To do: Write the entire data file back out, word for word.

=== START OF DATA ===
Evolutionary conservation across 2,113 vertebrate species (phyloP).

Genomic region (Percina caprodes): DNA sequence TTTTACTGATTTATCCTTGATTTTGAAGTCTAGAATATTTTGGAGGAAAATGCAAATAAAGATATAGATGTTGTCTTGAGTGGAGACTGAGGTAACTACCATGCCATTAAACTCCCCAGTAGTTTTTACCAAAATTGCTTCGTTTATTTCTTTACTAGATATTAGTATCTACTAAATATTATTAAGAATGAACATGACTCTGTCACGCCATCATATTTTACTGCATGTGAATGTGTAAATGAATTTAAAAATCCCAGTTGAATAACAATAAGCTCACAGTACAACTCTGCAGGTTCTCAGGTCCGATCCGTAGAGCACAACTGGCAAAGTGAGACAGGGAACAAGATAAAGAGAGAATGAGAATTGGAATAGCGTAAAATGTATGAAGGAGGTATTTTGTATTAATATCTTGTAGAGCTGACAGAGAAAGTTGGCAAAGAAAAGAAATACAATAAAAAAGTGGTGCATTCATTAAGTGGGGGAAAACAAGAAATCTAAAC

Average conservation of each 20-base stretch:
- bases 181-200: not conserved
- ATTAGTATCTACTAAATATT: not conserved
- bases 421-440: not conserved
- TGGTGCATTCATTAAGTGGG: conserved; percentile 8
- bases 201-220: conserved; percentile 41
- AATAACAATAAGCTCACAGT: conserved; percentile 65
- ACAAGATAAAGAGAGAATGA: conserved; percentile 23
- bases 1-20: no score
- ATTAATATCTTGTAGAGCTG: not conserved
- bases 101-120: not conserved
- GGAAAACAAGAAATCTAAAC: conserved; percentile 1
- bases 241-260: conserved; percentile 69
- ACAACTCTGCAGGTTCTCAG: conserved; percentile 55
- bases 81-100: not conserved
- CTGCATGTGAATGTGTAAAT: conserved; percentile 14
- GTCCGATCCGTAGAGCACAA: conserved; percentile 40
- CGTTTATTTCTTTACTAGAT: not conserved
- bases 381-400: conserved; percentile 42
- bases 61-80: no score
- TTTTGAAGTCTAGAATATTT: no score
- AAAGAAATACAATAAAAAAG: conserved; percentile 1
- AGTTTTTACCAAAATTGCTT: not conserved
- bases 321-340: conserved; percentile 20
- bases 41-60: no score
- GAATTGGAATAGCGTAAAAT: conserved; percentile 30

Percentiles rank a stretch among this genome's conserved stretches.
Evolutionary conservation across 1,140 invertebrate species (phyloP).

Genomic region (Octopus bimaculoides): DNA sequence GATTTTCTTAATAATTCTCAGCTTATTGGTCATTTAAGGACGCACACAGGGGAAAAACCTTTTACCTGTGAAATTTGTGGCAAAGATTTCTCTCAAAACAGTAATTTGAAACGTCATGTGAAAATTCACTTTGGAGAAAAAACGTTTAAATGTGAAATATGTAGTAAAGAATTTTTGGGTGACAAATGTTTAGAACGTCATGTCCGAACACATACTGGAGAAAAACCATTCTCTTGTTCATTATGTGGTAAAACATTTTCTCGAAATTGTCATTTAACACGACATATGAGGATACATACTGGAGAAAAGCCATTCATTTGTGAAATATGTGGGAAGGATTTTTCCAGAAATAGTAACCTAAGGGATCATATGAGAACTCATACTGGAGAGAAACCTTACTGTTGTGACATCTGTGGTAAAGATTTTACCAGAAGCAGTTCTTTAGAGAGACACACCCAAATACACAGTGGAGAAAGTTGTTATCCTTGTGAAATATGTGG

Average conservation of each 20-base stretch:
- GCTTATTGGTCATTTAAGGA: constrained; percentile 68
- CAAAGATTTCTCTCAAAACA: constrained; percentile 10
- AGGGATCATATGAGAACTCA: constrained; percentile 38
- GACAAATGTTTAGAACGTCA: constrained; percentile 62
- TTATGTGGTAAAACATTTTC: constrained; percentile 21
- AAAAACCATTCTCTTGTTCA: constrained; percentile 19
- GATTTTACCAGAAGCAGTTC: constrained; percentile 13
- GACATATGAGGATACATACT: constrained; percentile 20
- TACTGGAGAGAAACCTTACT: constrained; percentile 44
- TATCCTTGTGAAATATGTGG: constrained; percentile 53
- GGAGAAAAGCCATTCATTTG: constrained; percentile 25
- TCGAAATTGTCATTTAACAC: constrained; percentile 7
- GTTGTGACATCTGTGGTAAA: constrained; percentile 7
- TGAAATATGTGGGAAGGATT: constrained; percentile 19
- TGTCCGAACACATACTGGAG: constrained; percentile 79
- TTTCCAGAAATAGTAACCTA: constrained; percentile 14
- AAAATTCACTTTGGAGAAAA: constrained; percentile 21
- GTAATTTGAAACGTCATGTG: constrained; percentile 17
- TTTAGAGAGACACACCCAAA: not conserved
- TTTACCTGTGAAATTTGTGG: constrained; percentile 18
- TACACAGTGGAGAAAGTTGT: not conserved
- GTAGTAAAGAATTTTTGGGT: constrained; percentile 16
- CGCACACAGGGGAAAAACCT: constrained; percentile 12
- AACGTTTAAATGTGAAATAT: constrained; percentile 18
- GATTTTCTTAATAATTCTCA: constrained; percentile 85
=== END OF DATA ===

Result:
Evolutionary conservation across 2,113 vertebrate species (phyloP).

Genomic region (Percina caprodes): DNA sequence TTTTACTGATTTATCCTTGATTTTGAAGTCTAGAATATTTTGGAGGAAAATGCAAATAAAGATATAGATGTTGTCTTGAGTGGAGACTGAGGTAACTACCATGCCATTAAACTCCCCAGTAGTTTTTACCAAAATTGCTTCGTTTATTTCTTTACTAGATATTAGTATCTACTAAATATTATTAAGAATGAACATGACTCTGTCACGCCATCATATTTTACTGCATGTGAATGTGTAAATGAATTTAAAAATCCCAGTTGAATAACAATAAGCTCACAGTACAACTCTGCAGGTTCTCAGGTCCGATCCGTAGAGCACAACTGGCAAAGTGAGACAGGGAACAAGATAAAGAGAGAATGAGAATTGGAATAGCGTAAAATGTATGAAGGAGGTATTTTGTATTAATATCTTGTAGAGCTGACAGAGAAAGTTGGCAAAGAAAAGAAATACAATAAAAAAGTGGTGCATTCATTAAGTGGGGGAAAACAAGAAATCTAAAC

Average conservation of each 20-base stretch:
- bases 181-200: not conserved
- ATTAGTATCTACTAAATATT: not conserved
- bases 421-440: not conserved
- TGGTGCATTCATTAAGTGGG: conserved; percentile 8
- bases 201-220: conserved; percentile 41
- AATAACAATAAGCTCACAGT: conserved; percentile 65
- ACAAGATAAAGAGAGAATGA: conserved; percentile 23
- bases 1-20: no score
- ATTAATATCTTGTAGAGCTG: not conserved
- bases 101-120: not conserved
- GGAAAACAAGAAATCTAAAC: conserved; percentile 1
- bases 241-260: conserved; percentile 69
- ACAACTCTGCAGGTTCTCAG: conserved; percentile 55
- bases 81-100: not conserved
- CTGCATGTGAATGTGTAAAT: conserved; percentile 14
- GTCCGATCCGTAGAGCACAA: conserved; percentile 40
- CGTTTATTTCTTTACTAGAT: not conserved
- bases 381-400: conserved; percentile 42
- bases 61-80: no score
- TTTTGAAGTCTAGAATATTT: no score
- AAAGAAATACAATAAAAAAG: conserved; percentile 1
- AGTTTTTACCAAAATTGCTT: not conserved
- bases 321-340: conserved; percentile 20
- bases 41-60: no score
- GAATTGGAATAGCGTAAAAT: conserved; percentile 30

Percentiles rank a stretch among this genome's conserved stretches.
Evolutionary conservation across 1,140 invertebrate species (phyloP).

Genomic region (Octopus bimaculoides): DNA sequence GATTTTCTTAATAATTCTCAGCTTATTGGTCATTTAAGGACGCACACAGGGGAAAAACCTTTTACCTGTGAAATTTGTGGCAAAGATTTCTCTCAAAACAGTAATTTGAAACGTCATGTGAAAATTCACTTTGGAGAAAAAACGTTTAAATGTGAAATATGTAGTAAAGAATTTTTGGGTGACAAATGTTTAGAACGTCATGTCCGAACACATACTGGAGAAAAACCATTCTCTTGTTCATTATGTGGTAAAACATTTTCTCGAAATTGTCATTTAACACGACATATGAGGATACATACTGGAGAAAAGCCATTCATTTGTGAAATATGTGGGAAGGATTTTTCCAGAAATAGTAACCTAAGGGATCATATGAGAACTCATACTGGAGAGAAACCTTACTGTTGTGACATCTGTGGTAAAGATTTTACCAGAAGCAGTTCTTTAGAGAGACACACCCAAATACACAGTGGAGAAAGTTGTTATCCTTGTGAAATATGTGG

Average conservation of each 20-base stretch:
- GCTTATTGGTCATTTAAGGA: constrained; percentile 68
- CAAAGATTTCTCTCAAAACA: constrained; percentile 10
- AGGGATCATATGAGAACTCA: constrained; percentile 38
- GACAAATGTTTAGAACGTCA: constrained; percentile 62
- TTATGTGGTAAAACATTTTC: constrained; percentile 21
- AAAAACCATTCTCTTGTTCA: constrained; percentile 19
- GATTTTACCAGAAGCAGTTC: constrained; percentile 13
- GACATATGAGGATACATACT: constrained; percentile 20
- TACTGGAGAGAAACCTTACT: constrained; percentile 44
- TATCCTTGTGAAATATGTGG: constrained; percentile 53
- GGAGAAAAGCCATTCATTTG: constrained; percentile 25
- TCGAAATTGTCATTTAACAC: constrained; percentile 7
- GTTGTGACATCTGTGGTAAA: constrained; percentile 7
- TGAAATATGTGGGAAGGATT: constrained; percentile 19
- TGTCCGAACACATACTGGAG: constrained; percentile 79
- TTTCCAGAAATAGTAACCTA: constrained; percentile 14
- AAAATTCACTTTGGAGAAAA: constrained; percentile 21
- GTAATTTGAAACGTCATGTG: constrained; percentile 17
- TTTAGAGAGACACACCCAAA: not conserved
- TTTACCTGTGAAATTTGTGG: constrained; percentile 18
- TACACAGTGGAGAAAGTTGT: not conserved
- GTAGTAAAGAATTTTTGGGT: constrained; percentile 16
- CGCACACAGGGGAAAAACCT: constrained; percentile 12
- AACGTTTAAATGTGAAATAT: constrained; percentile 18
- GATTTTCTTAATAATTCTCA: constrained; percentile 85